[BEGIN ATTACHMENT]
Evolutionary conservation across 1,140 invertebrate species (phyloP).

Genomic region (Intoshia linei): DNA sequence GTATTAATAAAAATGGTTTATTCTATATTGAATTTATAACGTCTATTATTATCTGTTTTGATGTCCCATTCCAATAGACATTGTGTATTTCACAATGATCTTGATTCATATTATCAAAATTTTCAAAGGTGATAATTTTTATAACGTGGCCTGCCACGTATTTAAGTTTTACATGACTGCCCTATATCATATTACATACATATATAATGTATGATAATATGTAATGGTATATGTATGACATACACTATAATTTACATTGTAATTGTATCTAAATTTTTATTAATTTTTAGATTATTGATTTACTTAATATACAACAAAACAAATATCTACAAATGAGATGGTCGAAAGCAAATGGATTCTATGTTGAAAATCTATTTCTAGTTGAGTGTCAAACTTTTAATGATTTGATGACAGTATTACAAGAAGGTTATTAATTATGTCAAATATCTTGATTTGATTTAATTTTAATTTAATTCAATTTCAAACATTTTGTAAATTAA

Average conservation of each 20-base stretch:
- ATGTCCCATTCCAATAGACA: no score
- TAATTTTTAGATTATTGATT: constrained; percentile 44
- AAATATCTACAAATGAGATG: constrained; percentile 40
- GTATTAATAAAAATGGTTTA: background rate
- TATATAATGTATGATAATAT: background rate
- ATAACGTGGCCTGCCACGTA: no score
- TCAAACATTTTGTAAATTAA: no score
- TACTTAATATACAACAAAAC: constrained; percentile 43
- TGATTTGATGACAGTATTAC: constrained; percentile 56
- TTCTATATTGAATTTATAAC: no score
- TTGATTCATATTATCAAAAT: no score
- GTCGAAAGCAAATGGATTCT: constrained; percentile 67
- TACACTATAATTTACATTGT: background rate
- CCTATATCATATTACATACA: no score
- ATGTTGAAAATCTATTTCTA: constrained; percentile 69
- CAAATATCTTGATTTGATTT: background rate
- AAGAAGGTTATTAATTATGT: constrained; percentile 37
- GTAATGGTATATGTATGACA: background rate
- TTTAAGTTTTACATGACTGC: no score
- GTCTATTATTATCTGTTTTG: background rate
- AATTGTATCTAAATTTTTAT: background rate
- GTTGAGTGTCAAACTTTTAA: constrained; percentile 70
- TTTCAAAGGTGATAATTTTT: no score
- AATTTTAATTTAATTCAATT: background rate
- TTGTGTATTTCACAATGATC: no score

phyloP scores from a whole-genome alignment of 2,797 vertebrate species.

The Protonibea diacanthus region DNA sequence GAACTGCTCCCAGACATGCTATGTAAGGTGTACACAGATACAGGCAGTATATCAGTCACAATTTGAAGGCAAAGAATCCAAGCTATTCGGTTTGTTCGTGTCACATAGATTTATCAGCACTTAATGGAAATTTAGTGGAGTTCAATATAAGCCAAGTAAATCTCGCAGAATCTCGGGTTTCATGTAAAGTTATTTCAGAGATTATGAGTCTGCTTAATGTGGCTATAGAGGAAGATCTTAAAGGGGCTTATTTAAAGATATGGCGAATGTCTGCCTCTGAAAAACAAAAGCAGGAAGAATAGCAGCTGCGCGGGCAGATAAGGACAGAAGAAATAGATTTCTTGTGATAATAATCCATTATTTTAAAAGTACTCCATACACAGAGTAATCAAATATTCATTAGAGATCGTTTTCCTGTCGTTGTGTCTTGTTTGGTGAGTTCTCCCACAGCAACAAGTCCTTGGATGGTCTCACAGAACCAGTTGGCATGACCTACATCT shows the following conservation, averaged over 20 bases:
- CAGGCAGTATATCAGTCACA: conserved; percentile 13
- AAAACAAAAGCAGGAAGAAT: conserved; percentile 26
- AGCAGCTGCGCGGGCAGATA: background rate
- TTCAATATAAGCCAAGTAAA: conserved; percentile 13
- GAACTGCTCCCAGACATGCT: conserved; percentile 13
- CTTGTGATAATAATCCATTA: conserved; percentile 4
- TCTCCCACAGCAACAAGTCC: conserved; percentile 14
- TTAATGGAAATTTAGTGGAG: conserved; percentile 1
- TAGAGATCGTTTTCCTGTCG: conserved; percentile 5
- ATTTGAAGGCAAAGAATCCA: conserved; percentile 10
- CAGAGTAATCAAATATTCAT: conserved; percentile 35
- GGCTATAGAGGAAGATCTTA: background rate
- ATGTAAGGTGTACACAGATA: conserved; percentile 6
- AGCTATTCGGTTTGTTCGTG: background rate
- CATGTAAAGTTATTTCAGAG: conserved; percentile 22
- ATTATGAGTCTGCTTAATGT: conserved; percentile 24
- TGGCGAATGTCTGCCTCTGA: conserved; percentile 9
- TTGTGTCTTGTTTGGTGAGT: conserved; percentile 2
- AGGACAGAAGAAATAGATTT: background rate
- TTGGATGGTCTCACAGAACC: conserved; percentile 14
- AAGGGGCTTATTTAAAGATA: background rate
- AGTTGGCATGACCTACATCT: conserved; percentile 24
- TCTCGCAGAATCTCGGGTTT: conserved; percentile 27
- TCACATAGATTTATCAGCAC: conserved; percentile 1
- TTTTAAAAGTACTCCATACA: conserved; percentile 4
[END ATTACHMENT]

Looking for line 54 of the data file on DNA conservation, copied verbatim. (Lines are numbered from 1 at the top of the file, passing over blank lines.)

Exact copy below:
- TCACATAGATTTATCAGCAC: conserved; percentile 1